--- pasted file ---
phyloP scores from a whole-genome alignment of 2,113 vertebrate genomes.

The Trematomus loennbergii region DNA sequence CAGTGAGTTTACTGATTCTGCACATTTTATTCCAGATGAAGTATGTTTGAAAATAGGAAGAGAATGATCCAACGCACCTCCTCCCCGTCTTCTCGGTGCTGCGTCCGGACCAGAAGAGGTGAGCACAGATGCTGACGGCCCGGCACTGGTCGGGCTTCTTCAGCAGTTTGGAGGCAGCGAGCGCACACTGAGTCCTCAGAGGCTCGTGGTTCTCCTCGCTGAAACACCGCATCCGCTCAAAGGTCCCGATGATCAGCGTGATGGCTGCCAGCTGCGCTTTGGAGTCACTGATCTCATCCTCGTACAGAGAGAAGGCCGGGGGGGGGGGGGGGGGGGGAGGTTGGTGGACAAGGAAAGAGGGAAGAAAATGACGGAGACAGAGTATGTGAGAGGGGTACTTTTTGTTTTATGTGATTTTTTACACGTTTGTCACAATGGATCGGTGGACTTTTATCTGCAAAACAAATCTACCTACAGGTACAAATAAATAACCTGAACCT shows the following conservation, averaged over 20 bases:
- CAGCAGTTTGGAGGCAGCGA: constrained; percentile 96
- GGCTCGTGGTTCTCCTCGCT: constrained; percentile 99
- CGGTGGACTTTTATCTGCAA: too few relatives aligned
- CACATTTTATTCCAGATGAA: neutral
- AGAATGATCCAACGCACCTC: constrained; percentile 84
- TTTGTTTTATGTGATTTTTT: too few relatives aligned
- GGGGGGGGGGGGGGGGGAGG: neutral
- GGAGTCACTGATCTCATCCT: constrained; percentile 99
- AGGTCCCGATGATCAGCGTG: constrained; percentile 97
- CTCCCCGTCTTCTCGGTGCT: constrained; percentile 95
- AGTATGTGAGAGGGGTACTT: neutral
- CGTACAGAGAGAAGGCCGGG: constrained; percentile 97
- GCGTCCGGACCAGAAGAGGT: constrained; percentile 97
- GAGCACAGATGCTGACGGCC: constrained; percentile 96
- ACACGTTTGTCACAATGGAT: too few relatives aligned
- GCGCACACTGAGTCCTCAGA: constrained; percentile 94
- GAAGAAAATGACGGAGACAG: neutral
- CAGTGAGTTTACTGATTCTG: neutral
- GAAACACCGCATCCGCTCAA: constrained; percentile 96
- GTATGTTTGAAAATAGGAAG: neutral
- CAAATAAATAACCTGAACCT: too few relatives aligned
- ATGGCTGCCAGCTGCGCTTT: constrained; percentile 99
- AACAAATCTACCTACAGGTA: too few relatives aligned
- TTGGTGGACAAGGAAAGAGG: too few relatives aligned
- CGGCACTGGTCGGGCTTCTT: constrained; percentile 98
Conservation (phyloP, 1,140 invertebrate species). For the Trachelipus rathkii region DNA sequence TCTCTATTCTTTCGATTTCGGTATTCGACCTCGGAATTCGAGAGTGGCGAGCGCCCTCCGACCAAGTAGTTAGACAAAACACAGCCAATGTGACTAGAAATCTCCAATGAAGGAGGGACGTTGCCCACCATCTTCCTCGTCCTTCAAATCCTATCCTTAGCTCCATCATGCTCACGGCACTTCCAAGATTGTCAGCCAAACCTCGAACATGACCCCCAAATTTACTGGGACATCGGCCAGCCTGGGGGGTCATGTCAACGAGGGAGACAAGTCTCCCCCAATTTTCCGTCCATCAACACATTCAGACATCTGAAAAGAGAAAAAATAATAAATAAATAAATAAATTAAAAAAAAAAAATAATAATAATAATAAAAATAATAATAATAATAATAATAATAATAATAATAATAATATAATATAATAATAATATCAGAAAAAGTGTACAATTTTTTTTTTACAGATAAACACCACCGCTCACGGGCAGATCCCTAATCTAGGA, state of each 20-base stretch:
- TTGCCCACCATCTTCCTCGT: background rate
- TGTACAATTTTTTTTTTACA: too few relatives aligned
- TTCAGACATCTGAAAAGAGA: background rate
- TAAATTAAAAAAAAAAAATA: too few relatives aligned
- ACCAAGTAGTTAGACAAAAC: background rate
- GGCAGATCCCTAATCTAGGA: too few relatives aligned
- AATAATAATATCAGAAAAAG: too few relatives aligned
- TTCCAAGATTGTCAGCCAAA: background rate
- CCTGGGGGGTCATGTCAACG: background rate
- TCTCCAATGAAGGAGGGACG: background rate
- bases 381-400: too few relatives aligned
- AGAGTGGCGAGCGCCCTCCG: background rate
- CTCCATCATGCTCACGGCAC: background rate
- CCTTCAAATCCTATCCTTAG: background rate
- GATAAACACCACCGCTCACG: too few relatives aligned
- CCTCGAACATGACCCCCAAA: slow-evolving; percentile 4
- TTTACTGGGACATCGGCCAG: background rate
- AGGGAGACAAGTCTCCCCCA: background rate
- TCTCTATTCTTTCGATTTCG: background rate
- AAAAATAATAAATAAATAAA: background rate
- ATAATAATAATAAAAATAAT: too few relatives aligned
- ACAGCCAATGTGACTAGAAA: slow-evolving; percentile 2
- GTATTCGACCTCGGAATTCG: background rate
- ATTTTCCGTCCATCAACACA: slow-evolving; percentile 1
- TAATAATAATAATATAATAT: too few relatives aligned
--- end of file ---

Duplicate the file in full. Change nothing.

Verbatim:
phyloP scores from a whole-genome alignment of 2,113 vertebrate genomes.

The Trematomus loennbergii region DNA sequence CAGTGAGTTTACTGATTCTGCACATTTTATTCCAGATGAAGTATGTTTGAAAATAGGAAGAGAATGATCCAACGCACCTCCTCCCCGTCTTCTCGGTGCTGCGTCCGGACCAGAAGAGGTGAGCACAGATGCTGACGGCCCGGCACTGGTCGGGCTTCTTCAGCAGTTTGGAGGCAGCGAGCGCACACTGAGTCCTCAGAGGCTCGTGGTTCTCCTCGCTGAAACACCGCATCCGCTCAAAGGTCCCGATGATCAGCGTGATGGCTGCCAGCTGCGCTTTGGAGTCACTGATCTCATCCTCGTACAGAGAGAAGGCCGGGGGGGGGGGGGGGGGGGGAGGTTGGTGGACAAGGAAAGAGGGAAGAAAATGACGGAGACAGAGTATGTGAGAGGGGTACTTTTTGTTTTATGTGATTTTTTACACGTTTGTCACAATGGATCGGTGGACTTTTATCTGCAAAACAAATCTACCTACAGGTACAAATAAATAACCTGAACCT shows the following conservation, averaged over 20 bases:
- CAGCAGTTTGGAGGCAGCGA: constrained; percentile 96
- GGCTCGTGGTTCTCCTCGCT: constrained; percentile 99
- CGGTGGACTTTTATCTGCAA: too few relatives aligned
- CACATTTTATTCCAGATGAA: neutral
- AGAATGATCCAACGCACCTC: constrained; percentile 84
- TTTGTTTTATGTGATTTTTT: too few relatives aligned
- GGGGGGGGGGGGGGGGGAGG: neutral
- GGAGTCACTGATCTCATCCT: constrained; percentile 99
- AGGTCCCGATGATCAGCGTG: constrained; percentile 97
- CTCCCCGTCTTCTCGGTGCT: constrained; percentile 95
- AGTATGTGAGAGGGGTACTT: neutral
- CGTACAGAGAGAAGGCCGGG: constrained; percentile 97
- GCGTCCGGACCAGAAGAGGT: constrained; percentile 97
- GAGCACAGATGCTGACGGCC: constrained; percentile 96
- ACACGTTTGTCACAATGGAT: too few relatives aligned
- GCGCACACTGAGTCCTCAGA: constrained; percentile 94
- GAAGAAAATGACGGAGACAG: neutral
- CAGTGAGTTTACTGATTCTG: neutral
- GAAACACCGCATCCGCTCAA: constrained; percentile 96
- GTATGTTTGAAAATAGGAAG: neutral
- CAAATAAATAACCTGAACCT: too few relatives aligned
- ATGGCTGCCAGCTGCGCTTT: constrained; percentile 99
- AACAAATCTACCTACAGGTA: too few relatives aligned
- TTGGTGGACAAGGAAAGAGG: too few relatives aligned
- CGGCACTGGTCGGGCTTCTT: constrained; percentile 98
Conservation (phyloP, 1,140 invertebrate species). For the Trachelipus rathkii region DNA sequence TCTCTATTCTTTCGATTTCGGTATTCGACCTCGGAATTCGAGAGTGGCGAGCGCCCTCCGACCAAGTAGTTAGACAAAACACAGCCAATGTGACTAGAAATCTCCAATGAAGGAGGGACGTTGCCCACCATCTTCCTCGTCCTTCAAATCCTATCCTTAGCTCCATCATGCTCACGGCACTTCCAAGATTGTCAGCCAAACCTCGAACATGACCCCCAAATTTACTGGGACATCGGCCAGCCTGGGGGGTCATGTCAACGAGGGAGACAAGTCTCCCCCAATTTTCCGTCCATCAACACATTCAGACATCTGAAAAGAGAAAAAATAATAAATAAATAAATAAATTAAAAAAAAAAAATAATAATAATAATAAAAATAATAATAATAATAATAATAATAATAATAATAATAATATAATATAATAATAATATCAGAAAAAGTGTACAATTTTTTTTTTACAGATAAACACCACCGCTCACGGGCAGATCCCTAATCTAGGA, state of each 20-base stretch:
- TTGCCCACCATCTTCCTCGT: background rate
- TGTACAATTTTTTTTTTACA: too few relatives aligned
- TTCAGACATCTGAAAAGAGA: background rate
- TAAATTAAAAAAAAAAAATA: too few relatives aligned
- ACCAAGTAGTTAGACAAAAC: background rate
- GGCAGATCCCTAATCTAGGA: too few relatives aligned
- AATAATAATATCAGAAAAAG: too few relatives aligned
- TTCCAAGATTGTCAGCCAAA: background rate
- CCTGGGGGGTCATGTCAACG: background rate
- TCTCCAATGAAGGAGGGACG: background rate
- bases 381-400: too few relatives aligned
- AGAGTGGCGAGCGCCCTCCG: background rate
- CTCCATCATGCTCACGGCAC: background rate
- CCTTCAAATCCTATCCTTAG: background rate
- GATAAACACCACCGCTCACG: too few relatives aligned
- CCTCGAACATGACCCCCAAA: slow-evolving; percentile 4
- TTTACTGGGACATCGGCCAG: background rate
- AGGGAGACAAGTCTCCCCCA: background rate
- TCTCTATTCTTTCGATTTCG: background rate
- AAAAATAATAAATAAATAAA: background rate
- ATAATAATAATAAAAATAAT: too few relatives aligned
- ACAGCCAATGTGACTAGAAA: slow-evolving; percentile 2
- GTATTCGACCTCGGAATTCG: background rate
- ATTTTCCGTCCATCAACACA: slow-evolving; percentile 1
- TAATAATAATAATATAATAT: too few relatives aligned